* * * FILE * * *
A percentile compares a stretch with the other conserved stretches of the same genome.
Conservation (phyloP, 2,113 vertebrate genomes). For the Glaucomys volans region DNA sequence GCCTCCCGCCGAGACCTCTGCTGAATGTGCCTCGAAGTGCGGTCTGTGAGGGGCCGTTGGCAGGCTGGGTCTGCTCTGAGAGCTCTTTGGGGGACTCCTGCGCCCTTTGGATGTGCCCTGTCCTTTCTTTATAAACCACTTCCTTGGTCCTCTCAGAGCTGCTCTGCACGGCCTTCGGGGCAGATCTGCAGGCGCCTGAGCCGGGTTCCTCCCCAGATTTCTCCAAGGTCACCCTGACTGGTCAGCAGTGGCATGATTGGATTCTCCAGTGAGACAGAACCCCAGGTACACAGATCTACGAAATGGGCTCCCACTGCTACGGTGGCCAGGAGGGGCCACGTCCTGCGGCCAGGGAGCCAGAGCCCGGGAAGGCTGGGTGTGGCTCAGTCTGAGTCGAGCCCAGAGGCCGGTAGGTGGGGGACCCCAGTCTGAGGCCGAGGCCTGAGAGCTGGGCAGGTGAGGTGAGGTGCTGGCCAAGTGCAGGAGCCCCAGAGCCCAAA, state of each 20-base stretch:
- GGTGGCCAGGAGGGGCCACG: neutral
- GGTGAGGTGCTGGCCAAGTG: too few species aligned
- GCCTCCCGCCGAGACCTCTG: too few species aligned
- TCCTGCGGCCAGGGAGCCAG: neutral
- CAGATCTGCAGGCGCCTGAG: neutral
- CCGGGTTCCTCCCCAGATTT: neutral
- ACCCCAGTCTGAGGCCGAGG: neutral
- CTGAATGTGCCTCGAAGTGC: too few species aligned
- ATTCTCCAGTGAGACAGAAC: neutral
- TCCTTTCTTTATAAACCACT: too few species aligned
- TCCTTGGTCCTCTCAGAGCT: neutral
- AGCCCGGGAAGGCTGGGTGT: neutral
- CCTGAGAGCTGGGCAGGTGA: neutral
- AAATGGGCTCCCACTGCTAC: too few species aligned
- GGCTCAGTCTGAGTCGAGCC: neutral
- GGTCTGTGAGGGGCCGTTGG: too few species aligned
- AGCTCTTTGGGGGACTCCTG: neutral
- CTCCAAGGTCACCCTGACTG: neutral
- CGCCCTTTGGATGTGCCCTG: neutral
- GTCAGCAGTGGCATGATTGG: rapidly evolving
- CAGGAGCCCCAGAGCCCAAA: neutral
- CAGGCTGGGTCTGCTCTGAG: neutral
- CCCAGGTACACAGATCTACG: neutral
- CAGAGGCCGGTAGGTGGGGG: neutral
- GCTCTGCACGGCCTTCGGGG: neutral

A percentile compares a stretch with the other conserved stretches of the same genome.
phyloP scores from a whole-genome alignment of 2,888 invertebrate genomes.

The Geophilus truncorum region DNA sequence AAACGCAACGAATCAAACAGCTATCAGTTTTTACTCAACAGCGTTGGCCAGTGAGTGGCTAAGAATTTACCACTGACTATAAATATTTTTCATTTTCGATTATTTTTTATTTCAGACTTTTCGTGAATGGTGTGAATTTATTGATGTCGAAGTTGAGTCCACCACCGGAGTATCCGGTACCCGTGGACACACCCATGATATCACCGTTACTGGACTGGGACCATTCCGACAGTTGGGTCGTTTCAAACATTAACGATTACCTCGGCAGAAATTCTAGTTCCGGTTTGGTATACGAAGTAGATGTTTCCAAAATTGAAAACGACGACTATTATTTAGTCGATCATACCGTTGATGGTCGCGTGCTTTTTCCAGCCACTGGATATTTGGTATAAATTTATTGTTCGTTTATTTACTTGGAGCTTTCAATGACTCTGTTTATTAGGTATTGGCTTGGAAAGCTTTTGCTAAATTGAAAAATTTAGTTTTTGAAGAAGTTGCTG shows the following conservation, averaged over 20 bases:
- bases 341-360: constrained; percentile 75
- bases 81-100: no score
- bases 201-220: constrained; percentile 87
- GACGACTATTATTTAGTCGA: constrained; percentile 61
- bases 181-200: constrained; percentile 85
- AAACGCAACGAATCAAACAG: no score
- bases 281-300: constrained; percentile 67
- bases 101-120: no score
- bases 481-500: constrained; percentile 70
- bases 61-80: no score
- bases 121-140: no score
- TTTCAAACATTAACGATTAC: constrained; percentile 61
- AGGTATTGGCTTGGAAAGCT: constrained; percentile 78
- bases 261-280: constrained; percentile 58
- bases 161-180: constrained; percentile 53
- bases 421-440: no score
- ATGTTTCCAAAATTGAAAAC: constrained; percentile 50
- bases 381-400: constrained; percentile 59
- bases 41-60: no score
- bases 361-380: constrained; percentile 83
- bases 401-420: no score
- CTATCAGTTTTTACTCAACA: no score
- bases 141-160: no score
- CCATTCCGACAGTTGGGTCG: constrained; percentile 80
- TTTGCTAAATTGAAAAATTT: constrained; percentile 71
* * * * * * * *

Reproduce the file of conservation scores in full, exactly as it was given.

A percentile compares a stretch with the other conserved stretches of the same genome.
Conservation (phyloP, 2,113 vertebrate genomes). For the Glaucomys volans region DNA sequence GCCTCCCGCCGAGACCTCTGCTGAATGTGCCTCGAAGTGCGGTCTGTGAGGGGCCGTTGGCAGGCTGGGTCTGCTCTGAGAGCTCTTTGGGGGACTCCTGCGCCCTTTGGATGTGCCCTGTCCTTTCTTTATAAACCACTTCCTTGGTCCTCTCAGAGCTGCTCTGCACGGCCTTCGGGGCAGATCTGCAGGCGCCTGAGCCGGGTTCCTCCCCAGATTTCTCCAAGGTCACCCTGACTGGTCAGCAGTGGCATGATTGGATTCTCCAGTGAGACAGAACCCCAGGTACACAGATCTACGAAATGGGCTCCCACTGCTACGGTGGCCAGGAGGGGCCACGTCCTGCGGCCAGGGAGCCAGAGCCCGGGAAGGCTGGGTGTGGCTCAGTCTGAGTCGAGCCCAGAGGCCGGTAGGTGGGGGACCCCAGTCTGAGGCCGAGGCCTGAGAGCTGGGCAGGTGAGGTGAGGTGCTGGCCAAGTGCAGGAGCCCCAGAGCCCAAA, state of each 20-base stretch:
- GGTGGCCAGGAGGGGCCACG: neutral
- GGTGAGGTGCTGGCCAAGTG: too few species aligned
- GCCTCCCGCCGAGACCTCTG: too few species aligned
- TCCTGCGGCCAGGGAGCCAG: neutral
- CAGATCTGCAGGCGCCTGAG: neutral
- CCGGGTTCCTCCCCAGATTT: neutral
- ACCCCAGTCTGAGGCCGAGG: neutral
- CTGAATGTGCCTCGAAGTGC: too few species aligned
- ATTCTCCAGTGAGACAGAAC: neutral
- TCCTTTCTTTATAAACCACT: too few species aligned
- TCCTTGGTCCTCTCAGAGCT: neutral
- AGCCCGGGAAGGCTGGGTGT: neutral
- CCTGAGAGCTGGGCAGGTGA: neutral
- AAATGGGCTCCCACTGCTAC: too few species aligned
- GGCTCAGTCTGAGTCGAGCC: neutral
- GGTCTGTGAGGGGCCGTTGG: too few species aligned
- AGCTCTTTGGGGGACTCCTG: neutral
- CTCCAAGGTCACCCTGACTG: neutral
- CGCCCTTTGGATGTGCCCTG: neutral
- GTCAGCAGTGGCATGATTGG: rapidly evolving
- CAGGAGCCCCAGAGCCCAAA: neutral
- CAGGCTGGGTCTGCTCTGAG: neutral
- CCCAGGTACACAGATCTACG: neutral
- CAGAGGCCGGTAGGTGGGGG: neutral
- GCTCTGCACGGCCTTCGGGG: neutral

A percentile compares a stretch with the other conserved stretches of the same genome.
phyloP scores from a whole-genome alignment of 2,888 invertebrate genomes.

The Geophilus truncorum region DNA sequence AAACGCAACGAATCAAACAGCTATCAGTTTTTACTCAACAGCGTTGGCCAGTGAGTGGCTAAGAATTTACCACTGACTATAAATATTTTTCATTTTCGATTATTTTTTATTTCAGACTTTTCGTGAATGGTGTGAATTTATTGATGTCGAAGTTGAGTCCACCACCGGAGTATCCGGTACCCGTGGACACACCCATGATATCACCGTTACTGGACTGGGACCATTCCGACAGTTGGGTCGTTTCAAACATTAACGATTACCTCGGCAGAAATTCTAGTTCCGGTTTGGTATACGAAGTAGATGTTTCCAAAATTGAAAACGACGACTATTATTTAGTCGATCATACCGTTGATGGTCGCGTGCTTTTTCCAGCCACTGGATATTTGGTATAAATTTATTGTTCGTTTATTTACTTGGAGCTTTCAATGACTCTGTTTATTAGGTATTGGCTTGGAAAGCTTTTGCTAAATTGAAAAATTTAGTTTTTGAAGAAGTTGCTG shows the following conservation, averaged over 20 bases:
- bases 341-360: constrained; percentile 75
- bases 81-100: no score
- bases 201-220: constrained; percentile 87
- GACGACTATTATTTAGTCGA: constrained; percentile 61
- bases 181-200: constrained; percentile 85
- AAACGCAACGAATCAAACAG: no score
- bases 281-300: constrained; percentile 67
- bases 101-120: no score
- bases 481-500: constrained; percentile 70
- bases 61-80: no score
- bases 121-140: no score
- TTTCAAACATTAACGATTAC: constrained; percentile 61
- AGGTATTGGCTTGGAAAGCT: constrained; percentile 78
- bases 261-280: constrained; percentile 58
- bases 161-180: constrained; percentile 53
- bases 421-440: no score
- ATGTTTCCAAAATTGAAAAC: constrained; percentile 50
- bases 381-400: constrained; percentile 59
- bases 41-60: no score
- bases 361-380: constrained; percentile 83
- bases 401-420: no score
- CTATCAGTTTTTACTCAACA: no score
- bases 141-160: no score
- CCATTCCGACAGTTGGGTCG: constrained; percentile 80
- TTTGCTAAATTGAAAAATTT: constrained; percentile 71